When I first started bartending, barrel aged cocktails were all the rage. First came the Old Fashioned, then came the Manhattans, Negronis, and any other classic cocktail you could think of. At my own workplace at the time, Fatty Crab, we aged a Boulevardier and a Rosita, with a good deal of success; we had six 5L barrels from Buffalo Trace going at any one time, and we would bottle the cocktails in old Sipsmith gin bottles when the cocktails saw enough time in the barrel.
Now that I’ve been placed in charge of the drinks program at a brand new bar (more details on that here), I thought it was finally time for me to create my own aged cocktail. But where to begin? Continue Reading
It feels like everytime I write a new post, I make an apology for not writing sooner. None so far have yet to measure to the delay of this post, however, as the event I’m covering now happened all the way back in February. Seriously though, between finals, papers, consulting projects (for both bar and otherwise), travel to various cocktail-friendly locales, and moving house, I’ve been swamped.
Almost everyday, we hear of a new spirit making its way to the market. Of particular prolificacy are gins, vodkas, and rums. Even tequilas, to a lesser extent, have been given the silicon valley start-up treatment, and are appearing on the market in an ever increasing number of brands. However, one category that has been noticeably lacking in new entrants is scotch whisky. In the past decade or so, Isle of Arran distillers has been one of the few truly new distillers of scotch whisky
Ahhh, December. What a merry season; Christmas carols full of cheer, the smell of spices in the air, pumpkin lattes here and there, product launches everywhere…
Just a week or so ago, I was invited to Hong Kong’s first Gin Toniqueria for the introduction, by Brand Ambassador Jose Riudavets, of a fabulous new old product, Xoriguer, a Spanish specialty gin with 200 or so years of history. For those of us who don’t speak Spanish, that particular mess of letters is pronounced scho-ri-geh, with an especially gargle-y intonation on the first syllable.
Now, just as interesting as Xoriguer’s name is its origin, which dates as far back as 1708, right in the middle of the Spanish War of Succession. The war of succession was started in 1701, and lasted until 1714, during which time France and Spain were in an alliance against the combined forces of England, Austria, and the Dutch Republic, called the Grand Alliance. The smarter ones among you can probably see where this is going. Continue Reading
The Moscow mule has seen some resurgence of late. It’s become the go to cocktail for those who don’t really like venturing out of their comfort zone, but thats not to say it’s a bad drink. In fact, quite the opposite. Continue Reading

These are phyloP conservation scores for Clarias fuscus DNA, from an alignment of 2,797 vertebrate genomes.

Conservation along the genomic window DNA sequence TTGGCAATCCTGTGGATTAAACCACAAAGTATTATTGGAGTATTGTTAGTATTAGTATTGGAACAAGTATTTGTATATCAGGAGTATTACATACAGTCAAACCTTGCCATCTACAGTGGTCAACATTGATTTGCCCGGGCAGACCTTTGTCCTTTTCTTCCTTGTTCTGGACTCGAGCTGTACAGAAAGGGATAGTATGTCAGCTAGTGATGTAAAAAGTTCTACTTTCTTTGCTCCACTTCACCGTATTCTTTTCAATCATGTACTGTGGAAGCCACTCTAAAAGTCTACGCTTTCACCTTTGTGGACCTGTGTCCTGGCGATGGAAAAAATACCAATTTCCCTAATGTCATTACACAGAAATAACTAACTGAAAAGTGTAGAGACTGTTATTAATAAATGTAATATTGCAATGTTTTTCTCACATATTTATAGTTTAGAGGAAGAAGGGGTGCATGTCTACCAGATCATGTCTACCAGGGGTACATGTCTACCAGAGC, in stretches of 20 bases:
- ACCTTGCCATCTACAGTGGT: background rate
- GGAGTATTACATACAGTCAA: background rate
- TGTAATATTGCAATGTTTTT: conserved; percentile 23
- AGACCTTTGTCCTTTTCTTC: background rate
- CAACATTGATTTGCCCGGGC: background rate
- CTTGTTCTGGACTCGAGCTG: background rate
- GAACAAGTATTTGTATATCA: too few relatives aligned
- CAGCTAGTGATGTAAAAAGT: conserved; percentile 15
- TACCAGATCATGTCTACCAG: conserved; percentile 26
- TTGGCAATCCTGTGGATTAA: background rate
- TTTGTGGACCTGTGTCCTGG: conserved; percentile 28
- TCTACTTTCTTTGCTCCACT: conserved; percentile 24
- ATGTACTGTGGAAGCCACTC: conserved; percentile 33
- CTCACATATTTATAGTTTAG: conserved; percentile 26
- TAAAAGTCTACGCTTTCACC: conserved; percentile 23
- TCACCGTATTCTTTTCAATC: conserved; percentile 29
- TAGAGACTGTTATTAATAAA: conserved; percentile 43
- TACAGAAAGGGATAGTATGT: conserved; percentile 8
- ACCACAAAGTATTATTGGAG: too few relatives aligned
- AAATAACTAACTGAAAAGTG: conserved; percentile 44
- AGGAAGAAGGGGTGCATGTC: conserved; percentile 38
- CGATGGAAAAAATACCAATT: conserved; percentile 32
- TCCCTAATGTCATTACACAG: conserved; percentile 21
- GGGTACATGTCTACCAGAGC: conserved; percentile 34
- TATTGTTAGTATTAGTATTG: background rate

A panda walks into a bar and orders a bamboo. Whether he fires off a few shots and skips out on the check is another matter.
The Bamboo cocktail is old little drink, and no one else seems to tell the history of the cocktail better than the Japan Times. Created in Yokohama, Japan, by a German in the 1890’s for the foreign clientèle of the Grand Hotel, the cocktail seems to have undergone divergent evolution over the ages. Continue Reading
Back in the 1920’s, people were, almost literally, going bananas. More commonly known as the Roaring Twenties, it was a golden era of scientific development, literature and art for some, but definitely not all. Art Deco, the 20th Century Express railway line, unprecedented economic gains, the victor’s thrill after the end of WWI… and testicular grafts?
So in between my day job and my real job, I was preparing for my entry into the 2014 Diageo World Class cocktail competition, which is, most people would say, one of the biggest event in the competition calendar.
One of the aspects of the DWC is that on top of a cocktail presentation and a blind tasting challenge, they include a written examination, which covers an impossibly wide range of topics, from facts about base alcohol, the origin and trivia of spirits and liqueurs, to the history and ingredients of cocktails.
Naturally, being a studious, academically minded fellow, I took to my preparations as only an Asian engineer can, slogging through texts and articles in every free moment, taking down even the most obscure of details. Information about various spirits and alcohol itself was easy to come by, being, after all, a matter of historical and scientific record. Unfortunately, when it came to the history of classic cocktails, it was anything but straight up (see what I did there?)